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Bagging Up the Art

Bagging Up the Art

Table of contents

To the artisan drinker, tea bags are the cruelest thing to happen to tea.

When they were introduced – by accident – in the early 1900s tea would change forever.

A New York tea dealer called Thomas Sullivan began sending out tea samples to his clients in small silk bags, with no explanation.

Clients thought that the entire bag was supposed to be immersed in the hot water, such as with the use of a metal diffuser.

This sparked a revolution in how tea was consumed and produced.

Feedback from Thomas Sullivan’s clients told him the bag was too thick and the silk mesh too fine, and did not allow the water to penetrate and the tea to infuse in the water.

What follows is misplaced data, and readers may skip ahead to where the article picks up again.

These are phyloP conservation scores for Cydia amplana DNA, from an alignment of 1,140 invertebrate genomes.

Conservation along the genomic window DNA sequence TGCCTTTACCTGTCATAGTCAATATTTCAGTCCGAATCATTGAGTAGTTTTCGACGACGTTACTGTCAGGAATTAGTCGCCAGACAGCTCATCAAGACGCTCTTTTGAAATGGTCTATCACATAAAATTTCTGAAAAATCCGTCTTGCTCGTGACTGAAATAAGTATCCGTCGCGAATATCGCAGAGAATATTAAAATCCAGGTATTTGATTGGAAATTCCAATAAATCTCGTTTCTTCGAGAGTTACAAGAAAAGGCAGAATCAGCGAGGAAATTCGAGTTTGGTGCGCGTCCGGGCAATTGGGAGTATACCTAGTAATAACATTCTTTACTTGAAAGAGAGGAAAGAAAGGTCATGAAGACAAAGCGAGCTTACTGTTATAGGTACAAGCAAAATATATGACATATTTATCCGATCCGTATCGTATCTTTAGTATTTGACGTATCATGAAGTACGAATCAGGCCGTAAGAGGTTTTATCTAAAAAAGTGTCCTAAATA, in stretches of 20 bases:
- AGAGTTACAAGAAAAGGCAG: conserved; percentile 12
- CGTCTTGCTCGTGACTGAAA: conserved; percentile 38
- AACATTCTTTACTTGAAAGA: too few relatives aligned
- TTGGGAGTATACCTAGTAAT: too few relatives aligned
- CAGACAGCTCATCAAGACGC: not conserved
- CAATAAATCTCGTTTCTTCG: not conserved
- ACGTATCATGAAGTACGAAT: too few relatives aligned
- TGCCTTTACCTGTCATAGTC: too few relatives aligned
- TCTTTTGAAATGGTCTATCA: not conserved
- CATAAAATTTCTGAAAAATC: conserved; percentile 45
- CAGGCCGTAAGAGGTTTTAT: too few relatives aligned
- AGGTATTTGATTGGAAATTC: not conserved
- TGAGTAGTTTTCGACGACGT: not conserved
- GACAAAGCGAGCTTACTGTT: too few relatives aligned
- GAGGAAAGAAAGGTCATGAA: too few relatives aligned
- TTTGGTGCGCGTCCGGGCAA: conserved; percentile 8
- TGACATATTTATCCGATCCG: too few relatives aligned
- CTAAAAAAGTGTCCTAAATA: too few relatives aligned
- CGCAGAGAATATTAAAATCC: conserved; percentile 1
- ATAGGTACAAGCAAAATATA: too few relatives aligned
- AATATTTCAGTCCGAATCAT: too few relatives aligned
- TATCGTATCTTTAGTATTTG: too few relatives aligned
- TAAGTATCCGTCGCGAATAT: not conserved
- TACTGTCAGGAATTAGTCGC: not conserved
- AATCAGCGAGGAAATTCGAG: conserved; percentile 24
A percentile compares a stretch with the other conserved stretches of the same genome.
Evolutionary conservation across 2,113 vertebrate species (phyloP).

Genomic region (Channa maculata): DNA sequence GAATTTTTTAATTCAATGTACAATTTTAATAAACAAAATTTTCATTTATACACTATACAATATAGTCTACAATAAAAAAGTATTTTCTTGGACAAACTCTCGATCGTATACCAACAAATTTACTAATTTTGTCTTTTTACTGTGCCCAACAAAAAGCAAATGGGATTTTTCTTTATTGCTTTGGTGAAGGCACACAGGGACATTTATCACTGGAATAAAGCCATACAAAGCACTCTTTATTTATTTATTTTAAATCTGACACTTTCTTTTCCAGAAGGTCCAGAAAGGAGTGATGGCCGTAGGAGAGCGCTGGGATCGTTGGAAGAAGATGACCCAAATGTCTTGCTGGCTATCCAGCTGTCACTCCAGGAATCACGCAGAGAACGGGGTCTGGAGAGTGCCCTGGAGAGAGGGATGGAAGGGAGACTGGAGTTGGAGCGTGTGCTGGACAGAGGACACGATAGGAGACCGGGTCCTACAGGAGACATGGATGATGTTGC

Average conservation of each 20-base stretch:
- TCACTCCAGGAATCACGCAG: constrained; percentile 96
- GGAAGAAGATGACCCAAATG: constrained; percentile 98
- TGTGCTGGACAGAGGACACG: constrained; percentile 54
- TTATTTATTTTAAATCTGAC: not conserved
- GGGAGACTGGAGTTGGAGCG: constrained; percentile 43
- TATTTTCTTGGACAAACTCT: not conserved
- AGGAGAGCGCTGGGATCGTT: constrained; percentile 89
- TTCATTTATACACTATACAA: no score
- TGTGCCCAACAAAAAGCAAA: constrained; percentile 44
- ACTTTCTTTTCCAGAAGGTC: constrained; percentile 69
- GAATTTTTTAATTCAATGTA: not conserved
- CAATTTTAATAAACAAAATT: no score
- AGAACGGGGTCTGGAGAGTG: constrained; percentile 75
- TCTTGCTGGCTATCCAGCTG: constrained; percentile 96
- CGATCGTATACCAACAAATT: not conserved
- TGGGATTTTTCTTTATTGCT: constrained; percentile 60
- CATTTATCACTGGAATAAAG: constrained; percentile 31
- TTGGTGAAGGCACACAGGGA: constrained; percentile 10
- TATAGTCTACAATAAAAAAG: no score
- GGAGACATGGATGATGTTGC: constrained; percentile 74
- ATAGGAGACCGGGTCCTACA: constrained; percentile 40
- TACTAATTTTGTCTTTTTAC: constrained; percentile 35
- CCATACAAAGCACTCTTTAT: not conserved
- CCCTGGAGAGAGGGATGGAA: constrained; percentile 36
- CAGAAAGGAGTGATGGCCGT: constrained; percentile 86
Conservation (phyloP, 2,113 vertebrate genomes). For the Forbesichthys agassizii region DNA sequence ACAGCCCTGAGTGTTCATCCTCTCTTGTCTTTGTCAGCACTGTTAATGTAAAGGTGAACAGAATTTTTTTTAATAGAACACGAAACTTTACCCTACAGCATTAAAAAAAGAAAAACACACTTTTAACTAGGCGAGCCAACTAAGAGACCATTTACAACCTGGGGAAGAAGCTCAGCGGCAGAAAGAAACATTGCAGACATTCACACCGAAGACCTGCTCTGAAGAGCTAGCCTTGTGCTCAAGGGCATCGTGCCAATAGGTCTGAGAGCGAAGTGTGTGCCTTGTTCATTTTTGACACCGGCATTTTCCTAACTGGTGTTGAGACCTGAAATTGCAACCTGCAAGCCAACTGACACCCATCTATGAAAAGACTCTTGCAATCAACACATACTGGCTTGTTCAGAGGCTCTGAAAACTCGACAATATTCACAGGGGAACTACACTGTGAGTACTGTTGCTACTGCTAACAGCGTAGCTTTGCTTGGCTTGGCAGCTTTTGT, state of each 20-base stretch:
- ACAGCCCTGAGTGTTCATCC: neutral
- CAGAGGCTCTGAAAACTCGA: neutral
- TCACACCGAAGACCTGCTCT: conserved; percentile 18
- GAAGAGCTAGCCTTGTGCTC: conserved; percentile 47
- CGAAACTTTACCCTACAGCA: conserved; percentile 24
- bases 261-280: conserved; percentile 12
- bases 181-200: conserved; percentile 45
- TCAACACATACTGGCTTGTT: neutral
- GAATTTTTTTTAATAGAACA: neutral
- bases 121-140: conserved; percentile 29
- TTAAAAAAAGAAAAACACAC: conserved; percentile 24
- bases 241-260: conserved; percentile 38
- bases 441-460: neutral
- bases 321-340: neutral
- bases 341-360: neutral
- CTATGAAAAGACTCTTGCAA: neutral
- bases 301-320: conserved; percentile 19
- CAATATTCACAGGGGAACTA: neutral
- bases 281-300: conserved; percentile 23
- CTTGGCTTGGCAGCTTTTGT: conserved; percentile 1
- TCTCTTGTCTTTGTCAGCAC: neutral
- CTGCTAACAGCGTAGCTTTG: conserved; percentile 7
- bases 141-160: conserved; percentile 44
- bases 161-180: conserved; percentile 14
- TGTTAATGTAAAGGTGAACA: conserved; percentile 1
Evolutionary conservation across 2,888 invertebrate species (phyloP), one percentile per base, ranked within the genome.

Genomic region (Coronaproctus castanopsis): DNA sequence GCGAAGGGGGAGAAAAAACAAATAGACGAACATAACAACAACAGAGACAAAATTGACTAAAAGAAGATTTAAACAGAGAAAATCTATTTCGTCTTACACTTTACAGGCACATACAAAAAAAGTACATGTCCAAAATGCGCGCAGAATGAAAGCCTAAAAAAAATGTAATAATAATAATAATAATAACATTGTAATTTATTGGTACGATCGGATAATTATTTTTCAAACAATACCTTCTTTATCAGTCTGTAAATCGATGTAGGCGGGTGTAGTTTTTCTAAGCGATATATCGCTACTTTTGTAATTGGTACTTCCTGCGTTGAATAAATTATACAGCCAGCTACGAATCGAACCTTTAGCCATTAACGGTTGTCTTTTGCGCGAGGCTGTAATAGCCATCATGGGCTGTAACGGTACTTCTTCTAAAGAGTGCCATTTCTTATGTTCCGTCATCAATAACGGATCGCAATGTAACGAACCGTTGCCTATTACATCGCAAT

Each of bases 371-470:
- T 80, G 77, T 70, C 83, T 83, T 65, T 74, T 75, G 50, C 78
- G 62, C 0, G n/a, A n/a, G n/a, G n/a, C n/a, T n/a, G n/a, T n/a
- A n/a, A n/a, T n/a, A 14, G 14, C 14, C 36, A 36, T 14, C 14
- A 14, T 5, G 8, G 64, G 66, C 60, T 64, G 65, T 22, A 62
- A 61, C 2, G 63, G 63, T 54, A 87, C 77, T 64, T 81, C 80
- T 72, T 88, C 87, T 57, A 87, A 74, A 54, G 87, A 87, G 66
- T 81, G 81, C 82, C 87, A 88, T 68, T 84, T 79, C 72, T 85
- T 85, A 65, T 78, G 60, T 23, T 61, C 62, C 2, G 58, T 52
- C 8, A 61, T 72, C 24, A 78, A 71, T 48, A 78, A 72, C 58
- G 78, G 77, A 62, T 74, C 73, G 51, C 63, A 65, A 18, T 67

Following this he produced the first tea bags in 1908.

They soon became popular in the United States but it took Great Britain another half a century or so until they got on board en masse.

By the mid-80s tea bags were used by 68 per cent of tea drinkers. Today: 90 per cent of tea drinkers use them.

The use of tea bags is often shunned by specialty tea drinkers who prefer to see their leaf, smell it and watch it steep.

They love the art of tea.

This, to a degree, has been partially lost by the process of finely chopping tea leaves (often of very low grades) and putting them in a bag.

Tea bags are easy to use, leave little mess and are extremely portable.

But they also turned drinking tea from a ceremonial act to a convenient one.

Also, some argue that the quality of tea has become compromised.

Producers can use stalks, crushed leaf dust and whatever they want if it is inside a bag for no-one to see.

This is why some people say that you might get a cup of tea from a bag, but you will never get the true experience of tea.

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